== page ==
by Colleen Davis
Source: Island Parent Magazine
Originally Published: May 2017
As a new parent, finding you-time is a bit like playing Tetris. Between baby’s meals, your own meals, naps, diaper changes, crying spells and keeping house, the notion of self-care seems like it won’t fit. But as the weeks go by, you start to spot little (minuscule!) moments in your day where you could be doing something for the sole purpose of pleasing yourself.
At the dawn of 2017 I started sharing on Facebook the titles and my ratings of the books I’ve recently read. I’m currently averaging one book per five days. People keep asking me how the heck I have time to myself with an active toddler tearing the joint apart. Well, simply put, I make me-time a priority (and chores less of one).
I’ve found a self-care system that works well for me based on my hobbies. Carving out portions of my day to focus on myself has improved my mood, my well-being and, funnily enough, my ability to give my daughter my undivided attention.
Here are a few things that work for me. Hopefully you can find a tidbit or two that will fit nicely into your lifestyle.
If you’re a bookworm, get an e-reader. Seriously. My newborn daughter took three- to four-hour naps in my arms for weeks on end. I was literally nap-trapped. (I watched all seven seasons of Gilmore Girls in less than a month. Yikes.) I soon learned that turning a book page without disturbing my sweet sleeping baby was like doing yoga in a body cast. After a frantic request, my husband brought home a (waterproof!) Kobo. All I have to do to “turn” a page is extend my free thumb.
Once you’ve invested in the device, get a library card if you don’t already have one. Our local libraries have countless titles in e-book format that you can check-out and renew just like regular books. Unfortunately e-readers do not come in old-book-smell yet. My email to the Kobo people is in progress.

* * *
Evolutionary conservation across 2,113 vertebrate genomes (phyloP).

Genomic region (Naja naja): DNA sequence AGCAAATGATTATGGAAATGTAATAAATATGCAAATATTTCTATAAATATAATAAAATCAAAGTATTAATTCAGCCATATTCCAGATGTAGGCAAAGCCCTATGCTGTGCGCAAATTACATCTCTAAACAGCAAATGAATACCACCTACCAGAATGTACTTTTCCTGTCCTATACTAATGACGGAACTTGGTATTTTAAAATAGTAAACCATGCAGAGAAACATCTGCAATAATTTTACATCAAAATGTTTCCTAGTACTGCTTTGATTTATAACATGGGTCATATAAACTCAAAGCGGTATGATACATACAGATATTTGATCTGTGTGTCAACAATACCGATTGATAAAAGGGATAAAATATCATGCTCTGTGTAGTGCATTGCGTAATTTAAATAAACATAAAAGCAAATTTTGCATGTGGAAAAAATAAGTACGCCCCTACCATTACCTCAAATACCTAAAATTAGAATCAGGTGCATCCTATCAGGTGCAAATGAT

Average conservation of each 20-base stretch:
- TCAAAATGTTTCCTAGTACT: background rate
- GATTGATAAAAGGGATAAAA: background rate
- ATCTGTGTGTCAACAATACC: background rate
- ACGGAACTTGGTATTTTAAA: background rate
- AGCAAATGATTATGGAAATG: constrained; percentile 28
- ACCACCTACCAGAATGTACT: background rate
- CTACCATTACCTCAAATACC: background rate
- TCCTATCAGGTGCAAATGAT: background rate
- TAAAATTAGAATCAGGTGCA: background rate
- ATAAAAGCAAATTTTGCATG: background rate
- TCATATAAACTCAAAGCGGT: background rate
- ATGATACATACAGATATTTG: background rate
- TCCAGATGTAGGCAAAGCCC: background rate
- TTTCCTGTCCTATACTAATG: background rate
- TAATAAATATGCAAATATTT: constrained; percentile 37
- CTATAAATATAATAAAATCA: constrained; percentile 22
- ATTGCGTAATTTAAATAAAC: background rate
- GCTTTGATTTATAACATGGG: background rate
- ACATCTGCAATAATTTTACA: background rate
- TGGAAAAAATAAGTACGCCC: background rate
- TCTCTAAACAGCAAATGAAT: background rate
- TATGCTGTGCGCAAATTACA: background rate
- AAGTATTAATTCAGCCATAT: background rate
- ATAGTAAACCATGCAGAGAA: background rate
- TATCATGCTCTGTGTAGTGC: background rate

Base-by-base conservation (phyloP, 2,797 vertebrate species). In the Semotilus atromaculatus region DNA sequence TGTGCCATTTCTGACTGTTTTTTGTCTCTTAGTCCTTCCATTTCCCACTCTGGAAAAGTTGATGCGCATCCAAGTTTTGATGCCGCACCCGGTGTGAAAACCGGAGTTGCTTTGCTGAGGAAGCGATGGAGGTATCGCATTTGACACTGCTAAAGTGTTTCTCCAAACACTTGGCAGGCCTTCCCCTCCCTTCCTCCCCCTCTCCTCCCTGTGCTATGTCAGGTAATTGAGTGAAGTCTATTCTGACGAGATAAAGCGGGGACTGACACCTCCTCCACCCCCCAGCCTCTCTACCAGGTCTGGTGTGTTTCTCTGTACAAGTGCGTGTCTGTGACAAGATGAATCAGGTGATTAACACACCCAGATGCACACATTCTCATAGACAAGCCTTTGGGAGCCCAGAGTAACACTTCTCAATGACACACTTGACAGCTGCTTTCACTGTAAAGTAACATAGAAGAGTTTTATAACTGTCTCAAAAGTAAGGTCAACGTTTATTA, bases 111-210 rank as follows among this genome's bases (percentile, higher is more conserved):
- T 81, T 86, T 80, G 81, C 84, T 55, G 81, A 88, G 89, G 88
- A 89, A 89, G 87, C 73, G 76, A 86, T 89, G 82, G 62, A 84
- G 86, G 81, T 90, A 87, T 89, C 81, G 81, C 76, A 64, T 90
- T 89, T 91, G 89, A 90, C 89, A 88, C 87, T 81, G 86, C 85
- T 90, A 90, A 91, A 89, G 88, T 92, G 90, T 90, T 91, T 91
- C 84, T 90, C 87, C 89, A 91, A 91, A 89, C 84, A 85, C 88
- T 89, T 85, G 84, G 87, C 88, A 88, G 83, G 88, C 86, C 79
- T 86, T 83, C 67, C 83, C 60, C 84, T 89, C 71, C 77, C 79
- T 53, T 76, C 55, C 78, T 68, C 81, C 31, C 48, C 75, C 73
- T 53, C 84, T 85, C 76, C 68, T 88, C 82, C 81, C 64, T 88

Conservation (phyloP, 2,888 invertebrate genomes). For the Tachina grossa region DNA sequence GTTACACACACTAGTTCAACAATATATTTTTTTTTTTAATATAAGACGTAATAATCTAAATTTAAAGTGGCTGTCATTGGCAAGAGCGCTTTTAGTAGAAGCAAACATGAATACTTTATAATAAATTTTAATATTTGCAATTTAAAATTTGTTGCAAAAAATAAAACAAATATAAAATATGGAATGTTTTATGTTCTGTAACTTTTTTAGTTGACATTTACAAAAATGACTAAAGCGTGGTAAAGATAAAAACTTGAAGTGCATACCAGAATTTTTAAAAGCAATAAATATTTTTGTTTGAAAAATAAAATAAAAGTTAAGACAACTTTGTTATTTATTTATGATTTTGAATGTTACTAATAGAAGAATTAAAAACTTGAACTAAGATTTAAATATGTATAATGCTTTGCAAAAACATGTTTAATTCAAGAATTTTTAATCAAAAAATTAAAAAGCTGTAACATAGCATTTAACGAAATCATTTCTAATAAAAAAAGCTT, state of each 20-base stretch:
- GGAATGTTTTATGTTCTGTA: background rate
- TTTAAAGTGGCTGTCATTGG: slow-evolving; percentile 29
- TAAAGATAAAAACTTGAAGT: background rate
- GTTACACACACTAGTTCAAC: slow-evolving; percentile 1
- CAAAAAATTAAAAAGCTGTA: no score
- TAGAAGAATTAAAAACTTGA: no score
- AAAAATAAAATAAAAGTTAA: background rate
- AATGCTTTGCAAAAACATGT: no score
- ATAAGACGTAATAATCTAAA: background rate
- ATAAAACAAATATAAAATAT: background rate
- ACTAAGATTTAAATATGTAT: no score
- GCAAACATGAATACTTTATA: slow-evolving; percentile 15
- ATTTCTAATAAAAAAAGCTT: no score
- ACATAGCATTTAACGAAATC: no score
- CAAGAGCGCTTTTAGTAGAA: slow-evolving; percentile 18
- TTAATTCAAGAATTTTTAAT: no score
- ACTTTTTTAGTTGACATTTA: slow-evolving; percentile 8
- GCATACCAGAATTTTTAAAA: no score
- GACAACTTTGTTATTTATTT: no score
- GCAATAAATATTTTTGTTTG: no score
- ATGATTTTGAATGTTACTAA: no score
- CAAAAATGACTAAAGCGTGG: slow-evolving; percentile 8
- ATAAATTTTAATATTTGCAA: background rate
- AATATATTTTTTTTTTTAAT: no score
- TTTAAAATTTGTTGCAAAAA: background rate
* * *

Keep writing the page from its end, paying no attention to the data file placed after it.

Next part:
Take the edge off chores. We all do it—housework when the baby’s asleep. Boo, hiss. If you’re past the sleep-when-the-baby-sleeps phase, you can easily make chores fun by popping in some earbuds. Once a week I load up my iPod with a handful of my favourite podcasts so that I can listen to something funny or interesting while I do the dishes, fold laundry or make supper. Suddenly, I’ve crossed everything off my to-do list and I barely felt it.
If you’re not the podcast type, audio books are a great alternative. You have to pay a bit more attention to audio books than podcasts so they’re better for when you’re doing a mindless task. Like e-books, audio books can be borrowed from your local library.
Double-up on the fun. Can’t choose between two (or three!) you-time go-to’s? You may not have to. If walking is part of your self-care routine, both podcasts and audio books are fantastic choices for a long walk with baby. (Be careful to move your earbud cord well out of the way if you are carrying your little one.) Are you a gym junkie? On cardio days both podcasts and audio books are a great alternative to your workout playlist. Stick with the tunes if you need to count reps.
Two of my self-care methods are colouring and knitting. A new package of fine-tipped felt pens easily makes me swoon. I’m like a cat in a yarn store over a new skein of wool. Obviously I can’t colour and knit at the same time (I don’t think), but—and you may be sensing a pattern here—this is the perfect time to listen to a podcast. If you’re working on a complex knitting/sewing/crochet pattern, save the book for a bubble bath.
You may not have the same interests as I do but my point is this: you can find ways to maximize your free time, no matter what you like to do. Heck, you can even turn chores into you-time. Witchcraft!
New parenthood is hard. Really hard. (And truly amazing.) It’s the little moments of peace we create for ourselves that keep us sane. Whatever makes your heart full, or sparks your imagination, or inspires you to create—that’s also your baby. Both need your attention.
Colleen is a newly appointed stay-at-home-mom from Victoria. She is a voracious reader and single-handedly keeps the breakfast cereal industry afloat.
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